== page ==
During the next two years the value of his stock increased tenfold, to over $500 million.
By December 31, 1999, at the height of the internet bubble and just a few months before the market crashed, he'd sold nearly all of his Lycos stock, investing it in bonds and real estate.
Peabody asked himself if he was as smart as all those around him said.
"I was smart enough to realize I was getting lucky."
The book is a slender (58 pages) description of how he looks at the world, and how to judge if you're the sort to try a bold venture of your own or, rather, manage someone else's.
I think it's worth the $10.46 Amazon's charging for it.
From the book:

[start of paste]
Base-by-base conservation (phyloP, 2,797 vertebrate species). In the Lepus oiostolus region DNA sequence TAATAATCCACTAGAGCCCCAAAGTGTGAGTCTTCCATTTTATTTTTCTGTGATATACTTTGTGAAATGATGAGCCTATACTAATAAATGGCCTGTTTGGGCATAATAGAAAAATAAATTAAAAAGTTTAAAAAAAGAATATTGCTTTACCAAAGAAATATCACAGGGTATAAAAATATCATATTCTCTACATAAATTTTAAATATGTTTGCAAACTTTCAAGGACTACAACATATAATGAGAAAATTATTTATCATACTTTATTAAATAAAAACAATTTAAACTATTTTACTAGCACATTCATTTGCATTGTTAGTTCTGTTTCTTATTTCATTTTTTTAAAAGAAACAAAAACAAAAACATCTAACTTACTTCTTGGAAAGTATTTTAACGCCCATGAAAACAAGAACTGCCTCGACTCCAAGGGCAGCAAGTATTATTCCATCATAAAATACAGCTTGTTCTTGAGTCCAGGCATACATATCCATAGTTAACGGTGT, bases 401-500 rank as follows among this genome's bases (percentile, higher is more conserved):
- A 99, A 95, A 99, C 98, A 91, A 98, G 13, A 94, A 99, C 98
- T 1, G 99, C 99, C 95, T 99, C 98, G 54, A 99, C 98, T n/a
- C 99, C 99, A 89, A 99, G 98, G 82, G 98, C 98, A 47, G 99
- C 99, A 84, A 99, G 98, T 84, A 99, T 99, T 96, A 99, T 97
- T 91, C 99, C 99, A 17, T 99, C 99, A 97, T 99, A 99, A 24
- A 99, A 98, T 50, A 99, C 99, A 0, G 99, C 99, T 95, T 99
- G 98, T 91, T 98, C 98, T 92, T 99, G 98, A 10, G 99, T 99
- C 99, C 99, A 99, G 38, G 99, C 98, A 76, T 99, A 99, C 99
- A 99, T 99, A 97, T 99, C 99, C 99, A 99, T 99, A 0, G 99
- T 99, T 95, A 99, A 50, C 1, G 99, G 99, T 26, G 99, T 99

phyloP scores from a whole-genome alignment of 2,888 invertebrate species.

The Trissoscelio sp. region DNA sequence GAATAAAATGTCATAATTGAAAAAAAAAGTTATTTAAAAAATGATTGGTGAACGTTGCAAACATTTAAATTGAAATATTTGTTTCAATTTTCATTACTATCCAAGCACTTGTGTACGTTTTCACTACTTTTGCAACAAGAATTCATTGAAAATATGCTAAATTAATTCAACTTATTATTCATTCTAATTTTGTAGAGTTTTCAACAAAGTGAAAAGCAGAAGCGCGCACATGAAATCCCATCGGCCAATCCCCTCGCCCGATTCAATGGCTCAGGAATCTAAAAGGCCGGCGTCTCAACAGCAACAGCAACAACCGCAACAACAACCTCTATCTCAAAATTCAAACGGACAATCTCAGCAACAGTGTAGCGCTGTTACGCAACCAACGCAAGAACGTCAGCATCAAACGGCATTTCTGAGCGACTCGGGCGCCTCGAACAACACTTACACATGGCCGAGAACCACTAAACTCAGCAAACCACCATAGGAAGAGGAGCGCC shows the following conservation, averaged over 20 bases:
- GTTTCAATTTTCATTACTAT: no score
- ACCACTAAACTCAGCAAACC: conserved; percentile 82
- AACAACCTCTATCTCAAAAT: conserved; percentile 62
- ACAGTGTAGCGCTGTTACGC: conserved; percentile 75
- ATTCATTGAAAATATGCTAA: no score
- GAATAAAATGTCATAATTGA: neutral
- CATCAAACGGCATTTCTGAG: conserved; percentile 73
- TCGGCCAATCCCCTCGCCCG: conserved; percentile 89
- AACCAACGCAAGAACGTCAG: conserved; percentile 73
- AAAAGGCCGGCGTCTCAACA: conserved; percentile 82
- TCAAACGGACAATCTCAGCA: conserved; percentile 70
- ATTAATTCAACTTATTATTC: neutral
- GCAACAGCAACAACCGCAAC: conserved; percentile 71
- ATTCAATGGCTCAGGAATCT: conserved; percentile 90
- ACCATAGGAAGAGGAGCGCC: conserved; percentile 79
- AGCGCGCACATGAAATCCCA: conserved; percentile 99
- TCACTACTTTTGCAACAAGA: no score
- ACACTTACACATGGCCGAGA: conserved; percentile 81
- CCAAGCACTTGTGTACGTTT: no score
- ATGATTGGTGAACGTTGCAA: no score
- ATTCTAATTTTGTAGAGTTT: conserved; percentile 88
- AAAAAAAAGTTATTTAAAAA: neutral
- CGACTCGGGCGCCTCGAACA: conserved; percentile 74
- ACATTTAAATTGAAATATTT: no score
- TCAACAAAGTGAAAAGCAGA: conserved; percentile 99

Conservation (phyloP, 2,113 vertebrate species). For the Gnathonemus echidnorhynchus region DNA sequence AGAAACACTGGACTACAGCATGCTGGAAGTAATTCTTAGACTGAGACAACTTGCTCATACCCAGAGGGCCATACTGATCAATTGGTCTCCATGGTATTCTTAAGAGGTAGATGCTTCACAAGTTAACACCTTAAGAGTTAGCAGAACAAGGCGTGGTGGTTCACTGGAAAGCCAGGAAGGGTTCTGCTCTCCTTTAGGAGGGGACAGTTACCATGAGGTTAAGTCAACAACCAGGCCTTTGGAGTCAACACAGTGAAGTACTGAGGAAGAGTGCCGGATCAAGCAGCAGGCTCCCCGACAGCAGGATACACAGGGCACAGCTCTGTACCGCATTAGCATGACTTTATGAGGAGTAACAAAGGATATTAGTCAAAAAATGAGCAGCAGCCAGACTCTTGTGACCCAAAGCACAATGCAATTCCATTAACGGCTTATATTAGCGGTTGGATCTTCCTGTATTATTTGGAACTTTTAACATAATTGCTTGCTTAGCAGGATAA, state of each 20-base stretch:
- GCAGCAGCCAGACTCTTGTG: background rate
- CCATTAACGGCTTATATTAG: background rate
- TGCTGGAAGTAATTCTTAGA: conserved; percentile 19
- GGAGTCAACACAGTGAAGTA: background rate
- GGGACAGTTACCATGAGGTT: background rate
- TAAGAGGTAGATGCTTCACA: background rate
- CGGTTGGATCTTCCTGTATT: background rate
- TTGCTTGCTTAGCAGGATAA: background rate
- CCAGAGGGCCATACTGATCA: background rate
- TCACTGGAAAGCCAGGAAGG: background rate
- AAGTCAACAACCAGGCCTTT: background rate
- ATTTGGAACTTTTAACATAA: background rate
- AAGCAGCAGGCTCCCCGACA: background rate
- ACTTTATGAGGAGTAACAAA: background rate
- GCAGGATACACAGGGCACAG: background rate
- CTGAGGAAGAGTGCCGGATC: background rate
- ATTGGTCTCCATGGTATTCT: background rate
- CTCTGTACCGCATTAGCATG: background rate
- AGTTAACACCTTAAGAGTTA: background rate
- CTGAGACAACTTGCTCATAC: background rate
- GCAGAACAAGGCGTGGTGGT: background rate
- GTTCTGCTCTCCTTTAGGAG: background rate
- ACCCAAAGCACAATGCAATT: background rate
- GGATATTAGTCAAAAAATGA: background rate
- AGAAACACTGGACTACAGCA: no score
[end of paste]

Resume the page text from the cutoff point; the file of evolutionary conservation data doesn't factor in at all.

- The best way to ensure that lucky things happen is to make sure a lot of things happen.
At restaurants and technology start-ups, the drug-testing policy is: bring your drugs in on Friday and we'll test them over the weekend.
Don't ever accept "no" for an answer. Train yourself not to shut down when you hear the word "no." That is in fact just the time to really start fighting.
Over omelets and orange juice Steve Case, in 1993, told me that Tripod would never work.
Your ego is both the most dangerous and the most useful weapon in your entrepreneurial arsenal.
In business, admitting you don't know something is difficult. First, you have to admit it to yourself. And then, in order for it to make any difference, you have to admit it to your colleagues. You can't take the second step unless you successfully complete the first. Unfortunately, most people can't even find the first step, much less take it.
In business it never pays to get indignant in any way. The more often you stay calm and gracious, the better off you and your business will be.